Montana voters rate protection of clean air and water as important as education, health care, and taxes

Helena - Montana voters are very concerned about the protection of clean air and clean water, and they rate this issue on par with education and health care and above taxes, says a new poll released today. The poll also found that voters think protecting clean air, water, and open space should be a top priority for elected leaders, and environmental actions figure strongly in voting decisions.

The Fairbank, Maslin, Maullin & Associates poll of six hundred likely November 2000 voters indicates a strong commitment to environmental protection by voters in all parts of the state and across party lines. The poll was taken from January 20 to 24, 2000 for the League of Conservation Voters Education Fund and Montana Conservation Voters Education Fund.

"This poll shows that at a fundamental level, Montanans care a great deal about protecting clean air, water and open spaces. In fact, they rank clean air and clean water at the same level as education, health care, and taxes," said Theresa Keaveny, Executive Director of Montana Conservation Voters Education Fund. On a scale from zero to 10, where 10 is extremely concerned and zero is not at all concerned, voters rated clean air and water a 6.9, compared to 7.1 for education, 7.0 for health care, and 6.8 for taxes. "It is important to point out that Montanans translate their concerns about environmental issues to elections, ranking them as a primary concern in casting their vote, and in their support of candidates who want to protect air, water, and open space," Keaveny continued.

Highlights of the poll:
73% of voters say protecting the quality of drinking water is either an extremely or very serious problem, and another 19% say it somewhat serious; only eight percent say it is not too serious a problem.
66% of voters say protecting rivers, lakes, and streams is an extremely or very serious problem, with an additional 23% indicating it is somewhat serious.
Montana voters show their concern for environmental issues at the ballot box, with 57% percent saying clean air, water, and open space are a very important and primary factor in deciding how to vote.
55% of Montana voters say that they would support an environmental candidate over a candidate that supports fewer regulations. When campaign contributions are considered, the pro-environmental candidate who has been endorsed by and taken campaign contributions from environmental groups leads by an even larger margin (60%-26%) the candidate who has supported efforts to relieve the burden of regulations on business and who has taken campaign contributions from developers and corporations that were known polluters.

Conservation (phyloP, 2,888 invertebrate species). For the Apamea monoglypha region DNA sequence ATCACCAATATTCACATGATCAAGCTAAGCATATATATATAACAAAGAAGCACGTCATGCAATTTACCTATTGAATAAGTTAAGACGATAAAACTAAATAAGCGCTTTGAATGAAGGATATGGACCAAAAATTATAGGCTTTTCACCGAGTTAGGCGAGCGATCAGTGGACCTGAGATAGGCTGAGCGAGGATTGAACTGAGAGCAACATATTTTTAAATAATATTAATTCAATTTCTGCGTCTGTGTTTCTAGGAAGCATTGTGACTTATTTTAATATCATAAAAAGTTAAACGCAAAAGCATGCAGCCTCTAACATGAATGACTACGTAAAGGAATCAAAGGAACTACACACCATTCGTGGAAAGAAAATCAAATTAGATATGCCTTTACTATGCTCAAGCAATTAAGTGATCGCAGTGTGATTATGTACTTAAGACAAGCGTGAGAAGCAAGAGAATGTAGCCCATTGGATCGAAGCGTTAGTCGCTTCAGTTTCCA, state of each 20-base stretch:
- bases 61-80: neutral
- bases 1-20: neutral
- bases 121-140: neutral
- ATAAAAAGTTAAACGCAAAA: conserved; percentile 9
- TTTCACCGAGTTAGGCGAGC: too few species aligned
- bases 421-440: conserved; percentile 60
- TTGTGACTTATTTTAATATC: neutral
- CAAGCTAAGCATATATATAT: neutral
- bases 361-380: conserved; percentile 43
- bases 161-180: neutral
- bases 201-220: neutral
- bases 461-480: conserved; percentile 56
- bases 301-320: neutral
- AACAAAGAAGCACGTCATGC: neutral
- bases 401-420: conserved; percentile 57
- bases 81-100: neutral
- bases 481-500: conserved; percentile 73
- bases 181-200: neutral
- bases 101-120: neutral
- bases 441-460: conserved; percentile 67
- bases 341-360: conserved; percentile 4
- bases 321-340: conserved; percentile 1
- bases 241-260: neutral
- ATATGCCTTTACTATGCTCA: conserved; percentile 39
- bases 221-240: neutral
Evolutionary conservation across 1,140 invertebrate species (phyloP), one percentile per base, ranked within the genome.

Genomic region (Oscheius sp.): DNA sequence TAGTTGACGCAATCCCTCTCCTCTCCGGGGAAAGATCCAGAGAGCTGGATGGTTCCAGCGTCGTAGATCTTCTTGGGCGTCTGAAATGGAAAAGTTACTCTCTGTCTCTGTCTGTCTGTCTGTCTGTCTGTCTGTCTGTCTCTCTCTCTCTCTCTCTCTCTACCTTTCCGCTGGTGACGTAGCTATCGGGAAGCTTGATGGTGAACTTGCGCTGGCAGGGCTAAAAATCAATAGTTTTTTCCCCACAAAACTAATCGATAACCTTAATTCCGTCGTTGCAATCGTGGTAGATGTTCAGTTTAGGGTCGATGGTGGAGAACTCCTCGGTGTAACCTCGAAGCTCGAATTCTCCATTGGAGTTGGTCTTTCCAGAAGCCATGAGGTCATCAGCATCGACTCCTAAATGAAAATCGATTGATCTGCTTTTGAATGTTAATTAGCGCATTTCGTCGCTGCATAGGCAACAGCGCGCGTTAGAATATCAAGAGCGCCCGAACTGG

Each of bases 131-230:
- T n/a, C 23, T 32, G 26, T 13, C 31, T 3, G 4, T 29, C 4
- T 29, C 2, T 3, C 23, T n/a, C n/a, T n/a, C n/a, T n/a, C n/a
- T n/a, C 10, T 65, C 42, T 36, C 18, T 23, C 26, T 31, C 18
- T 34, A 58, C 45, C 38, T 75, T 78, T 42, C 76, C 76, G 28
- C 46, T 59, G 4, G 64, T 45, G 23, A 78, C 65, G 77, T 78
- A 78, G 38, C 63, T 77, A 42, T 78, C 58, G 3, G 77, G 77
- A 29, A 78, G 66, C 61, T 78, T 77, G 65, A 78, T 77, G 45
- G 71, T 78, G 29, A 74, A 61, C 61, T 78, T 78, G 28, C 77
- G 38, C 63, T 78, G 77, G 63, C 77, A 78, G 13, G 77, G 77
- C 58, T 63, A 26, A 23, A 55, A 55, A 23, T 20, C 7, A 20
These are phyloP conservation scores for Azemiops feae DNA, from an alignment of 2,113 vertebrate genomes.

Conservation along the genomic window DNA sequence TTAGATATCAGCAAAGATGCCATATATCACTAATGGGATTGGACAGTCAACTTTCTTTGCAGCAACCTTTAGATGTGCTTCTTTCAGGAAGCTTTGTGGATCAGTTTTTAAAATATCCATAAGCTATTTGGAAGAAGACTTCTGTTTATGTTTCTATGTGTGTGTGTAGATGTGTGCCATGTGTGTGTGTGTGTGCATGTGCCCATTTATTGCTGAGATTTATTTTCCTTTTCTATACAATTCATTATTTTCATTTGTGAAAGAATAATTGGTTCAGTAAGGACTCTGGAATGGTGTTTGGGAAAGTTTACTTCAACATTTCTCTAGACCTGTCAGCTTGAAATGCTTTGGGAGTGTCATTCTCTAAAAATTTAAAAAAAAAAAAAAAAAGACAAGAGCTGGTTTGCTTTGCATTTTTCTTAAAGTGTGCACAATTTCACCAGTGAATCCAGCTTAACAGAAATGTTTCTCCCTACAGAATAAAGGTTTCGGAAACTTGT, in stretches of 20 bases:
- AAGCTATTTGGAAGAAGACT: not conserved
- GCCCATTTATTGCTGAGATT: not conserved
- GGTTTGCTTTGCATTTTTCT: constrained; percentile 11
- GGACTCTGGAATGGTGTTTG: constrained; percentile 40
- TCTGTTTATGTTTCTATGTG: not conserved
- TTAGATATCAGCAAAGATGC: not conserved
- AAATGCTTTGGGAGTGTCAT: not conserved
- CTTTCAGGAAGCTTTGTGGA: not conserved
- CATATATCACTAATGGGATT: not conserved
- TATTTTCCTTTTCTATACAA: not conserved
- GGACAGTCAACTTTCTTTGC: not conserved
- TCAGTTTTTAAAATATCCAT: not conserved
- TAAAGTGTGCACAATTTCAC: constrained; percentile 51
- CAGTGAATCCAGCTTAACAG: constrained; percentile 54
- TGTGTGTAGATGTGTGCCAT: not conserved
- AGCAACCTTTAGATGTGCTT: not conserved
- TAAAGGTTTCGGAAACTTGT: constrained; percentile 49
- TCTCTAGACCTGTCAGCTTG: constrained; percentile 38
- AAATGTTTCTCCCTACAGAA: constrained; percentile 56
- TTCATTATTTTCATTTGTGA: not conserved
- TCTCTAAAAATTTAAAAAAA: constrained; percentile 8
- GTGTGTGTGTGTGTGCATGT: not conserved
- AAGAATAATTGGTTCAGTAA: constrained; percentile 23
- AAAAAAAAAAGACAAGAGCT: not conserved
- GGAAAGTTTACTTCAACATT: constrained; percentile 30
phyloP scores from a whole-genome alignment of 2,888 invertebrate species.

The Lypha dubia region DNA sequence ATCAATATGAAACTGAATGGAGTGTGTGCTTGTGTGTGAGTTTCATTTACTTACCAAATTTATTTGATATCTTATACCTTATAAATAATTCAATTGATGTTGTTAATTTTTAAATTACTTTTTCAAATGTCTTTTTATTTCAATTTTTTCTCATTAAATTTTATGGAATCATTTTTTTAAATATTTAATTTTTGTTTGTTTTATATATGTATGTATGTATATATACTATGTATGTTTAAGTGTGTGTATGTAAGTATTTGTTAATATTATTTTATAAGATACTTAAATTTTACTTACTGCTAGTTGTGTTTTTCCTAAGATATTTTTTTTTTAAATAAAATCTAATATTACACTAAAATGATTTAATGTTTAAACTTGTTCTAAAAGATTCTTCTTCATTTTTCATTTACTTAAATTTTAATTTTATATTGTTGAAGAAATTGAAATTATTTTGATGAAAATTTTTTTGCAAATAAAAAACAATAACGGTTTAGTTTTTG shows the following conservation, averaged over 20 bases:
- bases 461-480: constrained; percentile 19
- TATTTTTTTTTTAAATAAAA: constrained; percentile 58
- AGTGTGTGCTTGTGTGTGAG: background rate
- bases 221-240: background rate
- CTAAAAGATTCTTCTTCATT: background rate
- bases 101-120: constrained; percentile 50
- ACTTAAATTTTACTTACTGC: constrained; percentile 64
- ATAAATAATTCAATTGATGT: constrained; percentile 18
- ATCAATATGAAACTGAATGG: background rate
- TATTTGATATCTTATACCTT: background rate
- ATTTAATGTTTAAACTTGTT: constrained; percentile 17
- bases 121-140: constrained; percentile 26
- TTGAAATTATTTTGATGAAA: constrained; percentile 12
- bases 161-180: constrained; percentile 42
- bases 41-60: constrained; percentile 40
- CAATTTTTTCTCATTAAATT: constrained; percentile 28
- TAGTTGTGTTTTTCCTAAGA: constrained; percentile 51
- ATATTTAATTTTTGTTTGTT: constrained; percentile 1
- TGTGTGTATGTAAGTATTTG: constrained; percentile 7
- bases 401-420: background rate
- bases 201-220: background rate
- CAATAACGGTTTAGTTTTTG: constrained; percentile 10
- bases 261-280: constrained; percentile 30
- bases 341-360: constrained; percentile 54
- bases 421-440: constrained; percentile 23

71% of those polled feel that we can have a clean environment and a strong economy. Of the 24% who said that a choice must be made between a clean environment and a strong economy, 49 % choose a clean environment.
66% of Montana voters want either tougher enforcement of environment laws or stronger laws. Keaveny said voters come down convincingly on the pro-environment side of the specific environmental issues tested in the survey.
62% of Montana voters support the national roadless plan, saying they support protecting the 40 million acres of roadless national forest lands, including 6 million acres in Montana, from new roadbuilding, leaving existing roads and trails in place.
72% of voters want to take action to address game farms, whether through tougher regulation, outright bans, or a moratorium.
59% of the voters say they support the ban on the cyanide heap leach mining process (I-137), that was voted on in November 1998.
68% of Montana voters want to retain the Montana Environmental Policy Act as is, supporting assessment of project impacts on the environment, consideration of alternatives and ample public participation. Strong majorities of all voter groups hold this view.
61% of those polled said that the state should protect state lands and preserve them for future generations, rather than develop them further. Keaveny said that while voters rank clean air and water as the highest of their environmental concerns, they also support proposals addressing growth and development and protection of open space.
74% of voters said developers should pay impact fees on new housing projects to cover the costs of development. Projects should be consistent with community planning requirements.
79% said counties should develop master plans and zoning laws to manage growth and development.
62% said that the state and counties should work with private land trusts and farmers and ranchers to buy development rights on their land to prevent its loss to development. Farmers and ranches would still own the land but could not sell it for development.
58% percent of the voters believed loss of farm and ranch land to be a serious problem for the environment.
55% of voters believe that regulations to address the expansion of large scale livestock feedlots and hog facilities should be established to protect air, land and water from pollution, before more operations are built.

Click here to download the PDF version of the Montana poll summary!

This memo is based on the findings of a telephone survey conducted by Fairbank, Maslin, Maullin & Associates from January 20 to 24, 2000. Six hundred (600) likely November 2000 general election voters in the State of Montana were selected at random and interviewed by trained, professional telephone interviewers. The margin of error for the overall survey results is +/-4.0 points.

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